Effects of storm size and frequency on nitrogen retention, denitrification, and N2O production in bioretention swale mesocosms

Effects of storm size and frequency on nitrogen retention, denitrification, and N2O production in... Reported nitrogen (N) retention efficiencies for bioretention swales vary widely, but reasons for this are not well-understood, in part because almost no studies have measured (or characterized controls on) bioretention swale denitrification. Here, we apply a novel N2:Ar-based approach, in coordination with more established approaches, to estimate denitrification rates and compare bioretention N dynamics during artificial storms of two sizes (3.05 and 5.08 cm days−1) and following 4 inter-storm periods (initial storm with no prior storm, 1-, 7-, and 13-days). Denitrification rates during storms occurring after 7-days (520 ± 150 µmol N m−2 h−1) were significantly higher than those during an initialization storm (13 ± 34 µmol N m−2 h−1) or during a storm occurring one day after a previous storm (−63 ± 65 µmol N m−2 h−1). No significant differences in N processing were observed between 3.05 and 5.08 cm days−1 storms. Somewhat surprisingly, in all experiments [O2] remained near saturated, and N2O emissions were very low or undetectable. Mesocosms were largely a net sink for dissolved inorganic N (DIN) and a net source of dissolved organic N (DON). Denitrification was neither a dominant nor consistent pathway for N removal, accounting for a maximum of 23 ± 11% of DIN removal. Future research should continue to evaluate N assimilation as a N removal pathway in bioretention swales, as well as characterize N dynamics during unsaturated conditions associated with smaller rain events and during periods between the large storms examined here. http://www.deepdyve.com/assets/images/DeepDyve-Logo-lg.png Biogeochemistry Springer Journals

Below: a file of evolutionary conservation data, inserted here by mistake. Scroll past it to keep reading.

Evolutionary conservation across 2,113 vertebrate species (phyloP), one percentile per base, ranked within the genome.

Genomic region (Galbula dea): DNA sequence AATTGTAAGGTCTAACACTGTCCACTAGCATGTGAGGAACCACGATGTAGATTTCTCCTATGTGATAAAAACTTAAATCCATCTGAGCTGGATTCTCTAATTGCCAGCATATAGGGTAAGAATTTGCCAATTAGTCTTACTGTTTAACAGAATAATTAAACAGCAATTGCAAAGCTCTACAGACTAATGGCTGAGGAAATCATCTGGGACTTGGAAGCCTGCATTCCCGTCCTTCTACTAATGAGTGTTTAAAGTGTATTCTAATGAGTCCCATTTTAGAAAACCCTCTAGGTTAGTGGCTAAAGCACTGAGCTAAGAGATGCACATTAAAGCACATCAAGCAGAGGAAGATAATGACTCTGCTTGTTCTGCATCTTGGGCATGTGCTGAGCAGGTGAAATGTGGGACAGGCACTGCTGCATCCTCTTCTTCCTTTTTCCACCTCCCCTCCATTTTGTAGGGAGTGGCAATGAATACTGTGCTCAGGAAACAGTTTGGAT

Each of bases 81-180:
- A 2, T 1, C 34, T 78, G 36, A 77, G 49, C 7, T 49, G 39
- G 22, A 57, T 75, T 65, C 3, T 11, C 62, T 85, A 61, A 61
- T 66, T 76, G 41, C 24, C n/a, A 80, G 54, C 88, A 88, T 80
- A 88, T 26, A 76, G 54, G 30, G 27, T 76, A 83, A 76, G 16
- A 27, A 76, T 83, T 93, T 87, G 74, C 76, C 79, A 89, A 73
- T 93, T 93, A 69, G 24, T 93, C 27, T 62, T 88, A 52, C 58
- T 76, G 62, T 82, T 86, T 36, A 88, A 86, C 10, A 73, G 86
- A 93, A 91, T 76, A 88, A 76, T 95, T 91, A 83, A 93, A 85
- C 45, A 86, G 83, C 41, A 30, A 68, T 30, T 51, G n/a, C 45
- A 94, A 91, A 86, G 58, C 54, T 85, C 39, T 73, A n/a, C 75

Effects of storm size and frequency on nitrogen retention, denitrification, and N2O production in bioretention swale mesocosms

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Springer International Publishing
Copyright © 2017 by Springer International Publishing AG
Earth Sciences; Biogeosciences; Ecosystems; Environmental Chemistry; Life Sciences, general
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